PET/MRI shows promise for breast cancer imaging

2023 06 08 21 47 6240 2023 06 06 Pet Mri Breast 20230608213714

PET/MRI is among the newest technologies in radiology, and on its cutting edge is research on breast cancer imaging, according to a presentation at the International Society for Magnetic Resonance in Medicine (ISMRM) annual meeting.

In a June 6 session, Jonathan McConathy, MD, PhD, of the University of Alabama at Birmingham described studies at his institution using PET/MRI in women diagnosed with human epidermal growth factor receptor 2-positive (HER2+) breast cancer, among the most aggressive types.

"There's a lot of research in PET/MR, and areas we're interested in include breast cancer," McConathy said.

Both PET and MRI scanners are used in cancer imaging, with PET/MRI hybrid scanners developed about 12 years ago. These scanners can provide almost simultaneous detailed tumor assessments from MRI with complementary physiologic information from PET. Thus, the approach provides diagnostic value for clinicians not possible with either approach alone.

At McConathy's hospital, a multidisciplinary team is exploring the use of the technology to visualize whether women with HER2+ tumors are responding to treatment with trastuzumab (Herceptin), a monoclonal antibody specifically developed to target cancer in these patients. The drug was approved in the U.S. in 1998.

The nontherapeutic component of trastuzumab can be labeled with a zirconium-89 (Zr-89) radioisotope (chemically synthesized in laboratories) so that when the resulting PET radiotracer is injected into patients, it reveals activity at sites where its therapeutic counterpart may or may not be killing tumor cells. This allows clinicians to detect a patient's response to therapy.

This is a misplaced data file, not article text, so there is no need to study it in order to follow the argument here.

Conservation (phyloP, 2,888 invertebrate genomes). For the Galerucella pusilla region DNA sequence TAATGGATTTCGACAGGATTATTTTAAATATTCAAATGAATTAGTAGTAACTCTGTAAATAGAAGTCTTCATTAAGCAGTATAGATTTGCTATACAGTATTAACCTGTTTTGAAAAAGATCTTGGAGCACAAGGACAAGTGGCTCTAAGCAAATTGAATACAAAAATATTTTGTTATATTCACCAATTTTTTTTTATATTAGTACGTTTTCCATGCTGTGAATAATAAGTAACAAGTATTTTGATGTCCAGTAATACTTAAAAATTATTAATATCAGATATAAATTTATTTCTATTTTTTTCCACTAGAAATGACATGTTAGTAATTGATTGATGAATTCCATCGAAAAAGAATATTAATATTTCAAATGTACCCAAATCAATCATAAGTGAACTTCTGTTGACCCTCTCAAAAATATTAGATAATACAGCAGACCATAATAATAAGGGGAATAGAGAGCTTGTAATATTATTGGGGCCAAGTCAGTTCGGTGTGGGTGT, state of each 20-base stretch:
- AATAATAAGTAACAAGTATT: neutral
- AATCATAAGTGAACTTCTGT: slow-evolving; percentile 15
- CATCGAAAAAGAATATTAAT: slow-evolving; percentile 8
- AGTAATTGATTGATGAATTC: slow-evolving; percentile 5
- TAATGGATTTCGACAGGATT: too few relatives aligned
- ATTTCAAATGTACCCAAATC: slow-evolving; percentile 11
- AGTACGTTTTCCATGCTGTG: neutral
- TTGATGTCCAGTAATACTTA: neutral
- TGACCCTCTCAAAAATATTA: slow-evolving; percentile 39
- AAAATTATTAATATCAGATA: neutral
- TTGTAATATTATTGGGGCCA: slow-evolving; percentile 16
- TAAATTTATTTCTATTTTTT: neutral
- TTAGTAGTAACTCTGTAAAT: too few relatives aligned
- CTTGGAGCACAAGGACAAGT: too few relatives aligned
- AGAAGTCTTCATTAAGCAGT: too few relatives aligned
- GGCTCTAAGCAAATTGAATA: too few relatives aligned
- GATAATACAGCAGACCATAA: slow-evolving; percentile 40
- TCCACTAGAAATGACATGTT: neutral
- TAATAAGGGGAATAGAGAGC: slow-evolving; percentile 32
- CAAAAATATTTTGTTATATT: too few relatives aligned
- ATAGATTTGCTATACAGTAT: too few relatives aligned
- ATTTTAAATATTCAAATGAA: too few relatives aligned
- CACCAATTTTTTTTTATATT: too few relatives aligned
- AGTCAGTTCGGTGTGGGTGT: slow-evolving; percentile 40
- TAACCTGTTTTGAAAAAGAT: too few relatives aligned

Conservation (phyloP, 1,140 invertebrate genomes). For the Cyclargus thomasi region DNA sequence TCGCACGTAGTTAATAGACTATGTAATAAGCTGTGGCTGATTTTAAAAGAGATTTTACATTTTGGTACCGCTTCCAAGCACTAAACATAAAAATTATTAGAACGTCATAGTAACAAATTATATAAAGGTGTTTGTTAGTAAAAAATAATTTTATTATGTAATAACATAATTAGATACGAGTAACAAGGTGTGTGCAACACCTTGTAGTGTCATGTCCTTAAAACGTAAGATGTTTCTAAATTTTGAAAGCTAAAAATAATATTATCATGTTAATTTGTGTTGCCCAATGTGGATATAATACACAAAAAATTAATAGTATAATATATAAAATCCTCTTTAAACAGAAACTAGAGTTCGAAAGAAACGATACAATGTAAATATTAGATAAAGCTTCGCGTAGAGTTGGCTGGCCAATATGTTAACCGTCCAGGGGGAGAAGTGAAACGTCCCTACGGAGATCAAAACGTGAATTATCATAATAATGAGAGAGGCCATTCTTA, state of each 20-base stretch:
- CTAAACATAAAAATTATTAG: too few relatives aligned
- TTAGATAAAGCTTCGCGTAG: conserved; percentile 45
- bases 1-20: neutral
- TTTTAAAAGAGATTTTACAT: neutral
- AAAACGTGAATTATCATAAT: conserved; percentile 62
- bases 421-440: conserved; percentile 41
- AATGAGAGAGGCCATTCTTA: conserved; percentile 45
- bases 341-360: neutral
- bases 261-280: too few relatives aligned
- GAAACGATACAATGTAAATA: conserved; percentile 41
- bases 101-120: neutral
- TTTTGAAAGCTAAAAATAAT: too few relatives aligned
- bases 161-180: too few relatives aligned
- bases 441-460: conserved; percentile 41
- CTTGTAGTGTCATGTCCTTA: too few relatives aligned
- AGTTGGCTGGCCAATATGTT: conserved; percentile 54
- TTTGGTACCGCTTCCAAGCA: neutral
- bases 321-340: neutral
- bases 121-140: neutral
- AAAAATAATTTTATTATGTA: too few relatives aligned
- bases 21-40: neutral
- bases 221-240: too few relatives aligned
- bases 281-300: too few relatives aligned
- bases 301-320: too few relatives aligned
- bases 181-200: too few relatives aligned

PET/MRI hypoxia imaging in a patient with breast cancer. Image courtesy of Dr. Jonathan McConathy.PET/MRI hypoxia imaging in a patient with breast cancer. Image courtesy of Dr. Jonathan McConathy.

McConathy presented a case of a patient whose cancer was originally suspected to be HER2+ but who had a Zr-89 PET/MRI scan to confirm the diagnosis. The imaging revealed only a few lymph nodes showing signs of the disease in the supraclavicular lymph nodes (above the clavicle), and so HER2+ cancer was ruled out.

"That suggests she might not be a good candidate for further HER2+-targeted therapy," he said.

In addition, McConathy and colleagues are also exploring the use of PET/MRI with the radiotracer F-18 fluoromisonidazole (FMISO) for hypoxia imaging in women with breast cancer. Hypoxia in these cases refers to reduced oxygen in tissue around tumor sites, with the tracer designed to bind to these areas.

In one case McConathy presented, PET/MRI showed images of a patient with a large tumor, with FMISO-PET showing hypoxia at the molecular level, while MRI shows a large amount of "diffusion restriction" preventing the movement of water molecules in tissue at the site. In addition, a follow-up PET/MRI showed the patient's response to treatment.

"The patient actually responded quite well to chemotherapy ... this is kind of a dramatic image," he noted.

Ultimately, these are early days for PET/MRI in breast cancer, with applications of the technology in other cancers much more advanced, particularly in patients with prostate cancer, McConathy noted.

Nonetheless, while the advantages of PET/MRI are clear, limits remain.

"Complexity, cost, and reimbursement continue to be barriers to widespread PET/MRI for body oncology," he concluded.

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